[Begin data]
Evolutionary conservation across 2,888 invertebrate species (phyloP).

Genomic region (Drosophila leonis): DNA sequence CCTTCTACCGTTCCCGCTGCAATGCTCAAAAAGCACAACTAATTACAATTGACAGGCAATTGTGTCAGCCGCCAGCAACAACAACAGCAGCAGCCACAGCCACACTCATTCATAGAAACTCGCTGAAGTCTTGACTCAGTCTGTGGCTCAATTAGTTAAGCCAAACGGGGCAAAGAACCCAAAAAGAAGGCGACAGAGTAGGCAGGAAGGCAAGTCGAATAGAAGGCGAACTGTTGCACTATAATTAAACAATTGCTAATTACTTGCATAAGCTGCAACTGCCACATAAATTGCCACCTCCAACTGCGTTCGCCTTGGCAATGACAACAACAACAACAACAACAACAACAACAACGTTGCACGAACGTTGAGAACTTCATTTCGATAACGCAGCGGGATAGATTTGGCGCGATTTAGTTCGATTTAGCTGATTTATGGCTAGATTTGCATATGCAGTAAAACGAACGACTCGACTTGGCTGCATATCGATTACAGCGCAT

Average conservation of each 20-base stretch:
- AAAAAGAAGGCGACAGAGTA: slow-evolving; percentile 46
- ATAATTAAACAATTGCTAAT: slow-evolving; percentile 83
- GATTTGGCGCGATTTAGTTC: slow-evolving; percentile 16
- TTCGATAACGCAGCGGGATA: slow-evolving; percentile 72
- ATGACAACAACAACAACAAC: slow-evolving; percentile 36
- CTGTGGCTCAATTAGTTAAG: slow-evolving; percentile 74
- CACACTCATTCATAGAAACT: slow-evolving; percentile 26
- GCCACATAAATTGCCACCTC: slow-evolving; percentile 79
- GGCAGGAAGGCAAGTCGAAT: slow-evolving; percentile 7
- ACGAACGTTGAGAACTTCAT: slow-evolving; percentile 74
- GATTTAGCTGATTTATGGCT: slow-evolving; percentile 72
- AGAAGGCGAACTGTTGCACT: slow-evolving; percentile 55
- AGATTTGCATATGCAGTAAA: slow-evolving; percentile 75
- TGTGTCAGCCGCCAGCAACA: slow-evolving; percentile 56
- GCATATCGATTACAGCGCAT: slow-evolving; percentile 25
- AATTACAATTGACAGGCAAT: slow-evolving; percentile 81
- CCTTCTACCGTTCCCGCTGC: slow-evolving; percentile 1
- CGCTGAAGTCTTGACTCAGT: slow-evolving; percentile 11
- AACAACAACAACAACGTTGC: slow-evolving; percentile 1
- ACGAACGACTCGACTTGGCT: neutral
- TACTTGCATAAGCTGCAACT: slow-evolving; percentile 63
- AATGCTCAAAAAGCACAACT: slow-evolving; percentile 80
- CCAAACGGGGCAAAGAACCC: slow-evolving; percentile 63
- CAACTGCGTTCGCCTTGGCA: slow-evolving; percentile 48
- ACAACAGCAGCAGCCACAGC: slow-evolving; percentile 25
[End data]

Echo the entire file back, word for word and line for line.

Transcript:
Evolutionary conservation across 2,888 invertebrate species (phyloP).

Genomic region (Drosophila leonis): DNA sequence CCTTCTACCGTTCCCGCTGCAATGCTCAAAAAGCACAACTAATTACAATTGACAGGCAATTGTGTCAGCCGCCAGCAACAACAACAGCAGCAGCCACAGCCACACTCATTCATAGAAACTCGCTGAAGTCTTGACTCAGTCTGTGGCTCAATTAGTTAAGCCAAACGGGGCAAAGAACCCAAAAAGAAGGCGACAGAGTAGGCAGGAAGGCAAGTCGAATAGAAGGCGAACTGTTGCACTATAATTAAACAATTGCTAATTACTTGCATAAGCTGCAACTGCCACATAAATTGCCACCTCCAACTGCGTTCGCCTTGGCAATGACAACAACAACAACAACAACAACAACAACAACGTTGCACGAACGTTGAGAACTTCATTTCGATAACGCAGCGGGATAGATTTGGCGCGATTTAGTTCGATTTAGCTGATTTATGGCTAGATTTGCATATGCAGTAAAACGAACGACTCGACTTGGCTGCATATCGATTACAGCGCAT

Average conservation of each 20-base stretch:
- AAAAAGAAGGCGACAGAGTA: slow-evolving; percentile 46
- ATAATTAAACAATTGCTAAT: slow-evolving; percentile 83
- GATTTGGCGCGATTTAGTTC: slow-evolving; percentile 16
- TTCGATAACGCAGCGGGATA: slow-evolving; percentile 72
- ATGACAACAACAACAACAAC: slow-evolving; percentile 36
- CTGTGGCTCAATTAGTTAAG: slow-evolving; percentile 74
- CACACTCATTCATAGAAACT: slow-evolving; percentile 26
- GCCACATAAATTGCCACCTC: slow-evolving; percentile 79
- GGCAGGAAGGCAAGTCGAAT: slow-evolving; percentile 7
- ACGAACGTTGAGAACTTCAT: slow-evolving; percentile 74
- GATTTAGCTGATTTATGGCT: slow-evolving; percentile 72
- AGAAGGCGAACTGTTGCACT: slow-evolving; percentile 55
- AGATTTGCATATGCAGTAAA: slow-evolving; percentile 75
- TGTGTCAGCCGCCAGCAACA: slow-evolving; percentile 56
- GCATATCGATTACAGCGCAT: slow-evolving; percentile 25
- AATTACAATTGACAGGCAAT: slow-evolving; percentile 81
- CCTTCTACCGTTCCCGCTGC: slow-evolving; percentile 1
- CGCTGAAGTCTTGACTCAGT: slow-evolving; percentile 11
- AACAACAACAACAACGTTGC: slow-evolving; percentile 1
- ACGAACGACTCGACTTGGCT: neutral
- TACTTGCATAAGCTGCAACT: slow-evolving; percentile 63
- AATGCTCAAAAAGCACAACT: slow-evolving; percentile 80
- CCAAACGGGGCAAAGAACCC: slow-evolving; percentile 63
- CAACTGCGTTCGCCTTGGCA: slow-evolving; percentile 48
- ACAACAGCAGCAGCCACAGC: slow-evolving; percentile 25